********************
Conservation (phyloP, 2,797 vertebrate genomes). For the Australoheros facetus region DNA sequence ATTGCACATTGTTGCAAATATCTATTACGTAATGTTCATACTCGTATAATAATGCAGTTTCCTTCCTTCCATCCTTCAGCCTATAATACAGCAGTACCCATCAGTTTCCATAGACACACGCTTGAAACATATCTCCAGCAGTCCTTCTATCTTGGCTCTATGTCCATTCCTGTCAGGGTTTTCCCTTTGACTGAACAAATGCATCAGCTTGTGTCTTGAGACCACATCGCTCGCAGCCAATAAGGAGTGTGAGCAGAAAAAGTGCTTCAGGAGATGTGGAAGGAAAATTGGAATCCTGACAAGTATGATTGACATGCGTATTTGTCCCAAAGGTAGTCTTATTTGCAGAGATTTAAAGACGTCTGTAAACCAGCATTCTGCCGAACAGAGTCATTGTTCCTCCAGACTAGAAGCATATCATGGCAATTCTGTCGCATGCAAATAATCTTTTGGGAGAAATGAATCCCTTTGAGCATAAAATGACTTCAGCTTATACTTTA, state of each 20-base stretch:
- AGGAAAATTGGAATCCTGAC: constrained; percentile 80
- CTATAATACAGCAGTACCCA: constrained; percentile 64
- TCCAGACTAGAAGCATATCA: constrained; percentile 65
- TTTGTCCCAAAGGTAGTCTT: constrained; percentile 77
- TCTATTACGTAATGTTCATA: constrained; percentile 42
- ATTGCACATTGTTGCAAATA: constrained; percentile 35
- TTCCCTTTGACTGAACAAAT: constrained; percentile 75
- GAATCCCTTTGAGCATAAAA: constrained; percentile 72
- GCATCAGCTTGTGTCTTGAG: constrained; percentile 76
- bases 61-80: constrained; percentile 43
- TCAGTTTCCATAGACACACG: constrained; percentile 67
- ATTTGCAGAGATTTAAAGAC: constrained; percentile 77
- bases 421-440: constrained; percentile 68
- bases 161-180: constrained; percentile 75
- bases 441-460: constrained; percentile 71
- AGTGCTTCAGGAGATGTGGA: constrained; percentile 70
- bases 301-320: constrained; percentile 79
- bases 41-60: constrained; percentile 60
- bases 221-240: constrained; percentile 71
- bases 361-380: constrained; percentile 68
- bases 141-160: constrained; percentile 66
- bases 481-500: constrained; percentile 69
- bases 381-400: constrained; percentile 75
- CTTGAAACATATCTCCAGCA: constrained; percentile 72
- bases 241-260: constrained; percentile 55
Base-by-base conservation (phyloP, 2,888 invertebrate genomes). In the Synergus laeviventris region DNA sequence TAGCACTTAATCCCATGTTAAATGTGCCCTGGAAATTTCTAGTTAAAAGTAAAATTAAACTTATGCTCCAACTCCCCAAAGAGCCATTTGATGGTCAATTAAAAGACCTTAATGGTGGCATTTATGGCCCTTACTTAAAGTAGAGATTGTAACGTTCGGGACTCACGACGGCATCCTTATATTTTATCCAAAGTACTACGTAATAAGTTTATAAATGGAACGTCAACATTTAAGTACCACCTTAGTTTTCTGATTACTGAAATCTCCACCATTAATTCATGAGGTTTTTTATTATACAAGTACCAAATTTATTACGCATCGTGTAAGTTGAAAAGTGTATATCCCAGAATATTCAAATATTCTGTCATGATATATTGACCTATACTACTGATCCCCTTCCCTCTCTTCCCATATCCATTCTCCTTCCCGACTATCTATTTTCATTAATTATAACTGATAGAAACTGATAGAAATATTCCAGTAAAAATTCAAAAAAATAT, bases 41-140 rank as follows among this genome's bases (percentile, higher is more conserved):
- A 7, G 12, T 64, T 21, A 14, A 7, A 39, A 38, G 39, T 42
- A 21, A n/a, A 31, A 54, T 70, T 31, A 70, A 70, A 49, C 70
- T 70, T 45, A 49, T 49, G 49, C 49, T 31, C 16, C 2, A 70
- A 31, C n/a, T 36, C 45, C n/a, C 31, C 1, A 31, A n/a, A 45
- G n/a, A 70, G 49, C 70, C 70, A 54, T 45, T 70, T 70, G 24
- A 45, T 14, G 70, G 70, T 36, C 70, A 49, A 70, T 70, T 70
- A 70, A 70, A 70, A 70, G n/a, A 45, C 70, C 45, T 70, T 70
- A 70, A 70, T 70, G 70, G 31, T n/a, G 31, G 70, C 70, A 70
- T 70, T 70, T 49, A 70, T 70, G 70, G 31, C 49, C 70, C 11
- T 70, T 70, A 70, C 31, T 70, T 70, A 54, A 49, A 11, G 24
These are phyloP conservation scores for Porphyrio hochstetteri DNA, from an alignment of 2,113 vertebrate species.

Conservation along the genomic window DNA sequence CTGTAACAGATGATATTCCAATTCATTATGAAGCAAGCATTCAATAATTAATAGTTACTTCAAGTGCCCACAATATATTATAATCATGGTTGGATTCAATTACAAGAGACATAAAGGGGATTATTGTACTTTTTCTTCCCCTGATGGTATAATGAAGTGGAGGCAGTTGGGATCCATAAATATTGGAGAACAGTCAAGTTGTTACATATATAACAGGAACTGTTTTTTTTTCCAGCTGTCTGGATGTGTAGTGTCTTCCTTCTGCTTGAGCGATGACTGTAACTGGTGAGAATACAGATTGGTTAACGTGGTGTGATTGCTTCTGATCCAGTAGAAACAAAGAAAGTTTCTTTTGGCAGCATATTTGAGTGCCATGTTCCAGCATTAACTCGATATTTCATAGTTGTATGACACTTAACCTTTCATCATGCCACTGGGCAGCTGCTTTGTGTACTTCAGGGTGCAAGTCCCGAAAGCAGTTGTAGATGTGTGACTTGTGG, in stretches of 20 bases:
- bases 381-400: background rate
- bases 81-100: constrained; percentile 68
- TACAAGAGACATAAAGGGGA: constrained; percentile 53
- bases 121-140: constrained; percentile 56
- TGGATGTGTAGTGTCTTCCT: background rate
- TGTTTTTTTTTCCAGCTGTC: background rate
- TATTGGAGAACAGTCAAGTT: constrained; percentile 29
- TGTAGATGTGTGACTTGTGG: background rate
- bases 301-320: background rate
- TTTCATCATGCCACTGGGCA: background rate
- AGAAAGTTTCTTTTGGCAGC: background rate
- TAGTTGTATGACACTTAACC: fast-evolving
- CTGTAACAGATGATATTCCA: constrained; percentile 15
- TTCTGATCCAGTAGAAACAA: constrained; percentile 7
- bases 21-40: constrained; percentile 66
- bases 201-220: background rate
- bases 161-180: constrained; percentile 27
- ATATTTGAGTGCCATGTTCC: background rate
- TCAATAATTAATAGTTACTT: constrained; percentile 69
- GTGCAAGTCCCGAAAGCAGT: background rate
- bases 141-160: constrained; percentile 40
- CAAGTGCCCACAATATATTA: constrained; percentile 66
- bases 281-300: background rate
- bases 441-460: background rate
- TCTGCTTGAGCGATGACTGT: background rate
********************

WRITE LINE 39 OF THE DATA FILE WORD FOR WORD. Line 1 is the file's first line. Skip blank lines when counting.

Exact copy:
Conservation along the genomic window DNA sequence CTGTAACAGATGATATTCCAATTCATTATGAAGCAAGCATTCAATAATTAATAGTTACTTCAAGTGCCCACAATATATTATAATCATGGTTGGATTCAATTACAAGAGACATAAAGGGGATTATTGTACTTTTTCTTCCCCTGATGGTATAATGAAGTGGAGGCAGTTGGGATCCATAAATATTGGAGAACAGTCAAGTTGTTACATATATAACAGGAACTGTTTTTTTTTCCAGCTGTCTGGATGTGTAGTGTCTTCCTTCTGCTTGAGCGATGACTGTAACTGGTGAGAATACAGATTGGTTAACGTGGTGTGATTGCTTCTGATCCAGTAGAAACAAAGAAAGTTTCTTTTGGCAGCATATTTGAGTGCCATGTTCCAGCATTAACTCGATATTTCATAGTTGTATGACACTTAACCTTTCATCATGCCACTGGGCAGCTGCTTTGTGTACTTCAGGGTGCAAGTCCCGAAAGCAGTTGTAGATGTGTGACTTGTGG, in stretches of 20 bases: